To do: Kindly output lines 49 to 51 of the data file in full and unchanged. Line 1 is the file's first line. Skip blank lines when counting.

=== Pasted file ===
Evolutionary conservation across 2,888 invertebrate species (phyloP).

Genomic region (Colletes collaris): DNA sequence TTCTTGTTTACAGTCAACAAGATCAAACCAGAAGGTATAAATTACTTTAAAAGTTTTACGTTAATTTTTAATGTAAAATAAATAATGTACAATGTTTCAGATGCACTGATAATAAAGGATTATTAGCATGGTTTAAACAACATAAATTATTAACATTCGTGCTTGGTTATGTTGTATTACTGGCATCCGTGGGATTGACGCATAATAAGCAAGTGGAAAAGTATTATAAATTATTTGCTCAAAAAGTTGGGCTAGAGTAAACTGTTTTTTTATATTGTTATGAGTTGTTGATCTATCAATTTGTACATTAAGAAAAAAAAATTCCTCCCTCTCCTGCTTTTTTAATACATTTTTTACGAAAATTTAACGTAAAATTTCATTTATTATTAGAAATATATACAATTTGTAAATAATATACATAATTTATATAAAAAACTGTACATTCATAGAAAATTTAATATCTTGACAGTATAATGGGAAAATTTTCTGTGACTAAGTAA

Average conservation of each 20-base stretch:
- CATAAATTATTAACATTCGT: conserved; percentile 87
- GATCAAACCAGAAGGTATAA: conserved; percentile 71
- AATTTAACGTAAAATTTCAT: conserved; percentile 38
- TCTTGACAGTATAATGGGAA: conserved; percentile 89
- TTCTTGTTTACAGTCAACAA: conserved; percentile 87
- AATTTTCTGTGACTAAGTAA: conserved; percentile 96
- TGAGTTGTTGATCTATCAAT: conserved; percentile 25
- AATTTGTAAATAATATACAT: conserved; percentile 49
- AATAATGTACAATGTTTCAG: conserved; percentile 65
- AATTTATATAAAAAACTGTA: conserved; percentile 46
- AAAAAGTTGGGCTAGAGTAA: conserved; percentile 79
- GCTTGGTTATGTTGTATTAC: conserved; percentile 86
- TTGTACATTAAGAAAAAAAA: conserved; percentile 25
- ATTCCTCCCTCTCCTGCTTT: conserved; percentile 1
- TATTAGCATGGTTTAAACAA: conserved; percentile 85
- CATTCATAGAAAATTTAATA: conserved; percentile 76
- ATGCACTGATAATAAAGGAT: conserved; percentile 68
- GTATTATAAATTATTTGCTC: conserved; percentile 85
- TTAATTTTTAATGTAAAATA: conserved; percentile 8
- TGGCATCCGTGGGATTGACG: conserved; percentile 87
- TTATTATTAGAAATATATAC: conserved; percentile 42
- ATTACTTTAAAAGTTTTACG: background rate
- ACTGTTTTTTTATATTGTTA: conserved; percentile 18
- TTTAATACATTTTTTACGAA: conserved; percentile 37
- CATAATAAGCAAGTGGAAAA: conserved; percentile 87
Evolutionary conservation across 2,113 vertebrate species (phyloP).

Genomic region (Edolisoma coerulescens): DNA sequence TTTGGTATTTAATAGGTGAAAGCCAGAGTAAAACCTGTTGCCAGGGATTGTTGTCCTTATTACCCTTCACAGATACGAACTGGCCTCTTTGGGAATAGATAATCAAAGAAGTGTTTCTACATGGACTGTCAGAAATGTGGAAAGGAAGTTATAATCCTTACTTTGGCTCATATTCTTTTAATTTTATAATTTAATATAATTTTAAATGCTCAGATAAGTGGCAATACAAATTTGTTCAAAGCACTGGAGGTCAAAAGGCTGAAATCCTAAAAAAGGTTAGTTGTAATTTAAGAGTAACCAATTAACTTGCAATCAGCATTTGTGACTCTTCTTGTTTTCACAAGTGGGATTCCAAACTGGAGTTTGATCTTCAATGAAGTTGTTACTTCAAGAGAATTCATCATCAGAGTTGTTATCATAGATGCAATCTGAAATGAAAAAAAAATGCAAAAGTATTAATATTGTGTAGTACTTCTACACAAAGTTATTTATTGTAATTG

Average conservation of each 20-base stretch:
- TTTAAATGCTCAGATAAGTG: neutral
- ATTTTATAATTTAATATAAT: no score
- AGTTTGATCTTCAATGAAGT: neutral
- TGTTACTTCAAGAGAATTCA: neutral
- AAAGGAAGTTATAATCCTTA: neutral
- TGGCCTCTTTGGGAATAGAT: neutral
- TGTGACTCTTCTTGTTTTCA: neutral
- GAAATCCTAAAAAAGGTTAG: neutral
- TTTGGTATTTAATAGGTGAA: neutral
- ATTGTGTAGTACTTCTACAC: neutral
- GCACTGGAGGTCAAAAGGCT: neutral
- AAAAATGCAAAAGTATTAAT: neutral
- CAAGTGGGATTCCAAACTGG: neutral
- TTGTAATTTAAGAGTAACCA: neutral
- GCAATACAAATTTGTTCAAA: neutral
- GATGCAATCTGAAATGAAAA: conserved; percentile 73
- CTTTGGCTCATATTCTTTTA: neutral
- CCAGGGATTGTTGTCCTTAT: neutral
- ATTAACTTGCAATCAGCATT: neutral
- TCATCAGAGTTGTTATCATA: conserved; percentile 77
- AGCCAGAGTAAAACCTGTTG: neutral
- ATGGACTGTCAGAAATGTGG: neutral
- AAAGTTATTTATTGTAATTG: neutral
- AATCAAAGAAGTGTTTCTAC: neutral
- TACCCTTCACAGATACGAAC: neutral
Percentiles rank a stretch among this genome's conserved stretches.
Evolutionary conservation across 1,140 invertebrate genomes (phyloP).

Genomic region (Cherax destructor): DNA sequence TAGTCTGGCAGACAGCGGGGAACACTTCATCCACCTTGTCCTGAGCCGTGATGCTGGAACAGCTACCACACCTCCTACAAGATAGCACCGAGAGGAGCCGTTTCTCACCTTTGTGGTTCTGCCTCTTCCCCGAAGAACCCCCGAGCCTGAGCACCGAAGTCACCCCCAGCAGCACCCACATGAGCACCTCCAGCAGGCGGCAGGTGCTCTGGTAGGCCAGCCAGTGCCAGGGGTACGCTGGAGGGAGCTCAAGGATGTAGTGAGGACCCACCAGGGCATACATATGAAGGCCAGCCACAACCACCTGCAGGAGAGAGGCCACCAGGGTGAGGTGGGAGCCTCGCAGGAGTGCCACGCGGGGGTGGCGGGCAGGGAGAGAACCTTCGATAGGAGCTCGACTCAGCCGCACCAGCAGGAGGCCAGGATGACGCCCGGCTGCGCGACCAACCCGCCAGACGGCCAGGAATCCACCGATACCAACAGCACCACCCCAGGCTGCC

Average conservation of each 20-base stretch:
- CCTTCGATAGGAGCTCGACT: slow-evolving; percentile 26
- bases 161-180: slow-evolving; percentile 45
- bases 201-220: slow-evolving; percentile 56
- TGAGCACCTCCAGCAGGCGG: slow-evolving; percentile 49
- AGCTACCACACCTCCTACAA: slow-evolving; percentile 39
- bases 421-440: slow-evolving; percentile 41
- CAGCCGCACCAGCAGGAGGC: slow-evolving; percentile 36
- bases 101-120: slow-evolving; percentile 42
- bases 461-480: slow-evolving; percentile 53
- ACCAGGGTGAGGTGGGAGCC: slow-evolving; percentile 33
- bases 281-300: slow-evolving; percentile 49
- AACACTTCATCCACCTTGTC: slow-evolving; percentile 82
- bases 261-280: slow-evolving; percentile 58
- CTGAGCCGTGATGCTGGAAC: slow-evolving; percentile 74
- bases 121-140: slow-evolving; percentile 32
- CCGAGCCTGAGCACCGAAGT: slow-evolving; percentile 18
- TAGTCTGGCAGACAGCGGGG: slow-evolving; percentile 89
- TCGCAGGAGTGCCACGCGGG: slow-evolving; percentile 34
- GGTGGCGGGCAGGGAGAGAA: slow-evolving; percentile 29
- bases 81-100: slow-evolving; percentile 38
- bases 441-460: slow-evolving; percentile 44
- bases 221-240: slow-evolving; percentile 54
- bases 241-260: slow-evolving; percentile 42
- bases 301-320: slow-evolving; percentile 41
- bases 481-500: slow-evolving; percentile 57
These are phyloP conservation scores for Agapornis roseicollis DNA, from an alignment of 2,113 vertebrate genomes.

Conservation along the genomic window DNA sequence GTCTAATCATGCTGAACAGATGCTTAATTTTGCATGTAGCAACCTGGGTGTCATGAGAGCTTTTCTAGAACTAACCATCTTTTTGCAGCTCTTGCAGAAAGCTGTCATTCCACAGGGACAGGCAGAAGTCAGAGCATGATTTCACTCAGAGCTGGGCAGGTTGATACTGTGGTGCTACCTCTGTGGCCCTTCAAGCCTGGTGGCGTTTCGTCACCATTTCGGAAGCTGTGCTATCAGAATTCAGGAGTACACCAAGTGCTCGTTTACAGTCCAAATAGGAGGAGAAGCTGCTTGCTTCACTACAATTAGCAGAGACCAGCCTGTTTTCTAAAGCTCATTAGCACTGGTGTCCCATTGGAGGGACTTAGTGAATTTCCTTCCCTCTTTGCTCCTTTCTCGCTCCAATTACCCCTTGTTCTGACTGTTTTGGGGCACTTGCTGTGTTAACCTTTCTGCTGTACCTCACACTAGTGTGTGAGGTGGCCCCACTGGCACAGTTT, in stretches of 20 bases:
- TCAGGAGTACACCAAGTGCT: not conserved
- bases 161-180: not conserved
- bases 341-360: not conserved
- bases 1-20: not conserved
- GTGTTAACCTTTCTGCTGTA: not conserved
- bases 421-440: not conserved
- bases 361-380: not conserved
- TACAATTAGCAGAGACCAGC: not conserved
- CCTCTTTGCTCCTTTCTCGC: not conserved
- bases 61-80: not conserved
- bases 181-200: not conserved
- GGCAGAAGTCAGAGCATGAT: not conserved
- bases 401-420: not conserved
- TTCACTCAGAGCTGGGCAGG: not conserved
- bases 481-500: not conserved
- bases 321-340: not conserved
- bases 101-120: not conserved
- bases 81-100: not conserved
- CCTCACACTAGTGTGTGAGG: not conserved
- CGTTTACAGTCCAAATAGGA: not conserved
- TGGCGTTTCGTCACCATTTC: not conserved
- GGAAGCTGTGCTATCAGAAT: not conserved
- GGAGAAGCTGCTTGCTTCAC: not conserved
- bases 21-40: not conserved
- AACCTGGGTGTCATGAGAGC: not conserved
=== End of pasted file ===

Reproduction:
- CCAGGGATTGTTGTCCTTAT: neutral
- ATTAACTTGCAATCAGCATT: neutral
- TCATCAGAGTTGTTATCATA: conserved; percentile 77